Time for some more statistics. Say your box runs as a router and you want to monitor which pc of your lans talks to whom from the outside world…how many bytes, packets, flows, etc…or say you use your box at home for p2p applications and want to monitor what’s going on…more than just keeping track of your traffic. That’s where IP accounting comes handy.
I applied IP accounting at my gentoo box at home. What I needed was inside this excellent documentation. Basically one needs fprobe, to export flows from linux in netflow format, flow-tools to collect those netflows, and FlowScan to process the flow files. Most tools are easily emerged…but remember NOT to emerge flow-tools. If you do that you will have problems with Cflow. Do as the documentation says, download flow-tools from their site, ‘make install’ it and go inside the contrib dir, untar Cflow-1.051.tar.gz and do as the documentation says for it. Most other things are rather straightforward.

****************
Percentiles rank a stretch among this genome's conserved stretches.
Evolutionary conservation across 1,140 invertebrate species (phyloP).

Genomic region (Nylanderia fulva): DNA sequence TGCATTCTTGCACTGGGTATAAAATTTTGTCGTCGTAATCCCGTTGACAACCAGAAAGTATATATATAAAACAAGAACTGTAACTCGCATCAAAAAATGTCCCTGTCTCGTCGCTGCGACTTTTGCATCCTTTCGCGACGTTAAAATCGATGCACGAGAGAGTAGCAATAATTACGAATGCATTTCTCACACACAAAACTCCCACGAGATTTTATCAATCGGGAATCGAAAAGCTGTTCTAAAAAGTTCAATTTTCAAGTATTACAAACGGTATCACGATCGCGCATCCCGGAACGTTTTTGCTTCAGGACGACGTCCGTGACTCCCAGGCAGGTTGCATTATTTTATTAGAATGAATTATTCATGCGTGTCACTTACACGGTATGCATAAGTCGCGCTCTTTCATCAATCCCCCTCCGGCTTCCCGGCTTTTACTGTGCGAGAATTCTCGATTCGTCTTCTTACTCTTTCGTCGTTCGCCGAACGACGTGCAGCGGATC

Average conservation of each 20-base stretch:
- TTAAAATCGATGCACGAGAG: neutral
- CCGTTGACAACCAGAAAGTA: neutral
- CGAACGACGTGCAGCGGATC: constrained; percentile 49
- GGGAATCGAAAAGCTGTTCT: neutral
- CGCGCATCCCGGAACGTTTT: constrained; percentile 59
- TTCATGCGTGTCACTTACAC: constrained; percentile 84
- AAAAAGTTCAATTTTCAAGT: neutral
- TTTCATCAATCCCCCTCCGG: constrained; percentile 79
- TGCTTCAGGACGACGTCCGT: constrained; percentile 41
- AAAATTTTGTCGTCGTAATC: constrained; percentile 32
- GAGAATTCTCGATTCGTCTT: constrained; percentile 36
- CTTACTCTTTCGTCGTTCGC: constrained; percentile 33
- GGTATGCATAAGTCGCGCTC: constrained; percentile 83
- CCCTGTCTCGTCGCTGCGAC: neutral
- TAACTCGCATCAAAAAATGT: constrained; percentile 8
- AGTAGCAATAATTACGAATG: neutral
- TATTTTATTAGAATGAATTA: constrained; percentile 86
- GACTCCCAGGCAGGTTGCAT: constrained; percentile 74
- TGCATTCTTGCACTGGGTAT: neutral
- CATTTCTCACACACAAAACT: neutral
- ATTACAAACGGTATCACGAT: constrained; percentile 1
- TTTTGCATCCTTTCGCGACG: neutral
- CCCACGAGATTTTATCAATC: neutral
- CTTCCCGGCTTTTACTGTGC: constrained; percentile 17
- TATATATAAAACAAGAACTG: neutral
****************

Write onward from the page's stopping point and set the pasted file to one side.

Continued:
One usefull shell script I wrote with the help of Angelos was this:
echo "<pre>" > /var/netflow/scoreboard/stats.html
/usr/local/netflow/bin/flow-cat -p /var/netflow/ft/ | /usr/local/netflow/bin/flow-stat -f10 -S4 -n | head -n 50 >> /var/netflow/scoreboard/stats.html /usr/local/netflow/bin/flow-cat -p /var/netflow/ft/ | /usr/local/netflow/bin/flow-stat -f8 -S3 -n| head -n 50 >> /var/netflow/scoreboard/stats.html echo "</pre>" >> /var/netflow/scoreboard/stats.html
It creates an html file with 2 top-X lists…
The first one is: a report on top source/destination IP pairs sorted by octets
and the second one is: a top destination IP address report by sorted by outbound traffic
I find it really usefull and I’ve added it to my crontab to run every 5 minutes.
It works for me…try it if you wish and comment with your results…
P.S. I think flow-tools was the first package I had to install manually in my gentoo box since the day I’ve installed it. I think it is possible to create an ebuild to overcome the problems with Cflow…but I was too bored…anyway…have fun with IP accounting.